Man, Magi is so bonkers, I suppose it shouldn’t come as a surprise that we’re talking about killing gods now. Sigh. Just another day in Alma-Torran.
More on the god-slaying in a bit. First up – a trip to see the Exposition Dragon!! Hooray!
Ok, Mother Dragon. Or Origin Dragon. Or whatever – but she did give out a lot of expository dialogue. I’m just sayin’.
Yep, in that time honoured Magi tradition, this chapter was rammed full of chit-chat as the Dragon at the bottom of the rift explained how the whole world is dying, and that someone has, for the last 500 years, been working towards killing Illah. Heavy stuff.
One or two things struck the conspiratorial element of my mind during the gang’s chat with the dragon. First, that as a kid during his previous attempts to subjugate and then converse with the Origin Dragon Solomon looked EXACTLY like Aladdin. Like, identical. I mean, you can’t see a face, but everything else to my eyes is bang on point for Solomon and Aladdin being related (even if not in the traditional Father-Son way… but I’m still clinging to that theory).
Secondly – and oh boy, folks, this ones a beauty – secondly that there were Fanalis in Alma-Torran. I know I referred to them as werewolves a few chapters back and it looks like I had that wrong – they aren’t wolves… they’re LIONS. Red Lions from the Isteqa continent to be precise.
Very, VERY Fanalis-y… See?
Or, at least, that’s my theory. It wasn’t explicitly stated that the Red Lions were Fanalis, but the panel depicting them had them look really, really similar to the true form of the Fanalis as described by Mu a few chapters back.
And if the Fanalis have survived into the new world, then why not the Origin Dragons, too? I mean, both are meant to be ridiculously old, powerful races beyond the control of the magicians and their towers, so if one survived, why not the other..? And if they did survive, could there be human-form Origin Dragons running about Magi’s world in the same way that there are Red Lions? Or, could they be out there among the Magi world’s own continental rift? Which leads me to my crackpot theory of the week (tinfoil hats at the ready, folks…): could Yunan be related to the Origin Dragons..?
I mean, white is a predominate colour for both; both live at the centre of the continental rift, both love expository dialogue… Eh, I know I’m clutching at straws, but I do think we’ll see an Origin Dragon in the present time eventually, and my top candidate is everyone’s favourite mysterious magi and Sinbad-antagonist.
The final theory born of this week’s chapter is that the continental rift could well be a result of the dissipation of magoi discussed by the dragon. That, if true, could well mean that the Magi world could face the same terminal fate, in time, as the magoi Solomon gifted his world with begins to run dry with time. A scary thought…
I’m aware that I’ve actually spent more time in this review extrapolating stuff from what was only very briefly touched upon and that I haven’t really spoke a great deal about the chapter itself. And that, folks, is because the chapter itself was a bit lightweight in terms of content and plot-movement, being instead pretty much entirely devoted to backstory and world-building.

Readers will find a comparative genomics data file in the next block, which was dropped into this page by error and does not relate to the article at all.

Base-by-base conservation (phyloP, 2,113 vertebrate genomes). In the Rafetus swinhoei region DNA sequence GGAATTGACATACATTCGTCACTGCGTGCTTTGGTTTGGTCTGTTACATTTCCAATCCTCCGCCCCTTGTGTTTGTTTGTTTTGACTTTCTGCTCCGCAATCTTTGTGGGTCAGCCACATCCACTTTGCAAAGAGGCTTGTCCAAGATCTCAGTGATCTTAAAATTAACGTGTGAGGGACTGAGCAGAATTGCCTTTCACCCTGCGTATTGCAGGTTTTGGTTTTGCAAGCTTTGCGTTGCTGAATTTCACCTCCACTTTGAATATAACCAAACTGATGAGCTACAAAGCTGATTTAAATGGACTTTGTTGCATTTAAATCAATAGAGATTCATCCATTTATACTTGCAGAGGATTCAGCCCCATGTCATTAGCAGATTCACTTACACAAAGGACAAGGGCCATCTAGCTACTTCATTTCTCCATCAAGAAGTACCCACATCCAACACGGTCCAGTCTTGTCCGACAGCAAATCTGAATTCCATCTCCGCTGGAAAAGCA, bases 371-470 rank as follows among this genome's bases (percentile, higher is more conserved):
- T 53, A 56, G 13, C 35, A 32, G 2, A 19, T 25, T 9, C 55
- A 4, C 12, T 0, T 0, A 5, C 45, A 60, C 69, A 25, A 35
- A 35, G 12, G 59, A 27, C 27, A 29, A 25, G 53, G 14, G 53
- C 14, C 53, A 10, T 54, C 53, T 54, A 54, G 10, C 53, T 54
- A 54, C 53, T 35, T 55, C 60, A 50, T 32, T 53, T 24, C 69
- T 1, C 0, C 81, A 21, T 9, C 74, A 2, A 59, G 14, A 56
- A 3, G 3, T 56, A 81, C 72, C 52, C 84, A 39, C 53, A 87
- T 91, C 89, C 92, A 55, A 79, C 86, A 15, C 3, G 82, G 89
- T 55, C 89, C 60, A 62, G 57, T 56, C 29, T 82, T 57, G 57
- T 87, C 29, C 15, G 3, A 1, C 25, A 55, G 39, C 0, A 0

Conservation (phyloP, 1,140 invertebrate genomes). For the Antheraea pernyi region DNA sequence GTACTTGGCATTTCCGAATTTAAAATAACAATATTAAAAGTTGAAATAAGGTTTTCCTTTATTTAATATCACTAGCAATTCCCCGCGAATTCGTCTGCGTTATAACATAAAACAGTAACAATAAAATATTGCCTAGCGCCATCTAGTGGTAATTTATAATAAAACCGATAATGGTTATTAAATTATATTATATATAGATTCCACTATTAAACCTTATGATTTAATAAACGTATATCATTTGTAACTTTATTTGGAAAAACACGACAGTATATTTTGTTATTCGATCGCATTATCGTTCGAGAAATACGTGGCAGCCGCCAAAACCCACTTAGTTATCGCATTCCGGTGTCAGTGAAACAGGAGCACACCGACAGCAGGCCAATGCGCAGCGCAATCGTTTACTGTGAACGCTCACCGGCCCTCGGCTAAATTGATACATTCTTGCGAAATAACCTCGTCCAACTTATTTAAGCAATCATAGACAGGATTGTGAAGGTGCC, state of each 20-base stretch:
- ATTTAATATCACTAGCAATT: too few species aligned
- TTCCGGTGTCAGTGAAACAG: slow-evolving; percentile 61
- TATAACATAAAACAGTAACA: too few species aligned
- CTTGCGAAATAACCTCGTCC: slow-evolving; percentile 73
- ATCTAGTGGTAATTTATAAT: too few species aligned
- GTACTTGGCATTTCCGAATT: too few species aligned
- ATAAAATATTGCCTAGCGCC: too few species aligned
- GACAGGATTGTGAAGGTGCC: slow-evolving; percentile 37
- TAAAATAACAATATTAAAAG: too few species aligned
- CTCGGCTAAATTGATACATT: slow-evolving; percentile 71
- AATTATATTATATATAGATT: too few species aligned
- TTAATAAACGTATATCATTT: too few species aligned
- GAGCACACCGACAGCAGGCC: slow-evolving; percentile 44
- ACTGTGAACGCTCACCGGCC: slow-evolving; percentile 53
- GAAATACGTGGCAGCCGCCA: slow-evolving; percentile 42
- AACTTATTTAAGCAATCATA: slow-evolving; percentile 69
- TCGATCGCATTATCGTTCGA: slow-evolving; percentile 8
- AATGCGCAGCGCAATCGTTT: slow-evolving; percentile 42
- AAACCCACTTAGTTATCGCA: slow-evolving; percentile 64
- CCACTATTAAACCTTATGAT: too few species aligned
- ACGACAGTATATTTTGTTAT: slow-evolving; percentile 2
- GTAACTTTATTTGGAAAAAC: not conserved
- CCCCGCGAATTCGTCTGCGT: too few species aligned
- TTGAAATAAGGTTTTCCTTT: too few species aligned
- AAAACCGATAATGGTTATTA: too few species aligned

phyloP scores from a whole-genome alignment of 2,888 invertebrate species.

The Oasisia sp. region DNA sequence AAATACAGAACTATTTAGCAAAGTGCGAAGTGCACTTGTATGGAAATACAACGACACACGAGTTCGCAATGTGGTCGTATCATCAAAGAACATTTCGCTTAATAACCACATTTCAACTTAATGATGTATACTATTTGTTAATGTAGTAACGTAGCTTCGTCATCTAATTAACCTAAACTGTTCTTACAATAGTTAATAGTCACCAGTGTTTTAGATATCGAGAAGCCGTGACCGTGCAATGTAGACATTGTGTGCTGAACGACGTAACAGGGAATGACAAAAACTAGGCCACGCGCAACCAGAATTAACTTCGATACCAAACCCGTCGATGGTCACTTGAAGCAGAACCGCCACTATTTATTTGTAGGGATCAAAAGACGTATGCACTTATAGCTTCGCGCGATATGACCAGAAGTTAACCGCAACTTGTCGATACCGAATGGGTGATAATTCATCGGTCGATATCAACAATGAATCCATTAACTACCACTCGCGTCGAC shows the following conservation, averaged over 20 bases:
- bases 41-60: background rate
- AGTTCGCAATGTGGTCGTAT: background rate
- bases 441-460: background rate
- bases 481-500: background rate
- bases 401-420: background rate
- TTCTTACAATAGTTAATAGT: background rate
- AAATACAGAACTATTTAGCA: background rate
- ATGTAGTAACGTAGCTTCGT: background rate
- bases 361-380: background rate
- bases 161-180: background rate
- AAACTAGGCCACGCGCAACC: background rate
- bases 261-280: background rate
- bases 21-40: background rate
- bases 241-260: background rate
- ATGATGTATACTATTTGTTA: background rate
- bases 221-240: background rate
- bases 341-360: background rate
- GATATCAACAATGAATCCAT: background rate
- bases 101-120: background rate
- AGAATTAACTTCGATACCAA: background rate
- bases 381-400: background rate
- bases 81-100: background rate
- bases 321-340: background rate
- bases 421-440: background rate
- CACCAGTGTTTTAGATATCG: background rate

We learned that the origin of Solomon’s good-heartedness may well come from his time with the Origin Dragon; so too, we learnt that he doesn’t think Illah a god. That last point feeds into something I’ve been considering for a while: that Illah was very much a man like Solomon, and that this world-destruction and creation has been going on for a very, very long time. All this has happened before, and – I imagine – will happen again…
Other than that, Sheba scowled at Arba a bit, and then held hands with Solomon, sending elements of tumblr into a frenzy of Sheba x Solomon posts. Hows that for a succinct summary?
Cue the shippers…
And I guess that just leaves the final element of the chapter: the god-killing. Or, rather, the mention of the anticipation of the god-killing – because nothing this chapter actually happened, it was only spoken of. King David, who is 800 YEARS OLD is plotting to destroy Illah. Yep. Hopefully, with the lovely final panel finishing on him, we’ll be seeing Solomon’s daddy and his nefarious schemes in more detail very, very soon.
- This chapter was a feast for the theorists, hinting at some much and yet confirming very little. Still, the exposition was well delivered and leaves me desperate to know more, so I figure it was pretty successful.
- I know I poked fun, but I was very happy to see the continued development of Sheba and Solomon’s relationship. They are so gosh-darn cute.
- Action? Any action? Nope. Not a complaint, as such, but I really want to see some of the world-breakingly epic stuff that was hinted at in this chapter come to pass really soon. Because while hearing about it is great, I want to actually see David attempt to kill god. Ooooh boy.
Overall: A pretty neat expository chapter that has successfully whetted my appetite for things to come. I give it a respectable 7/10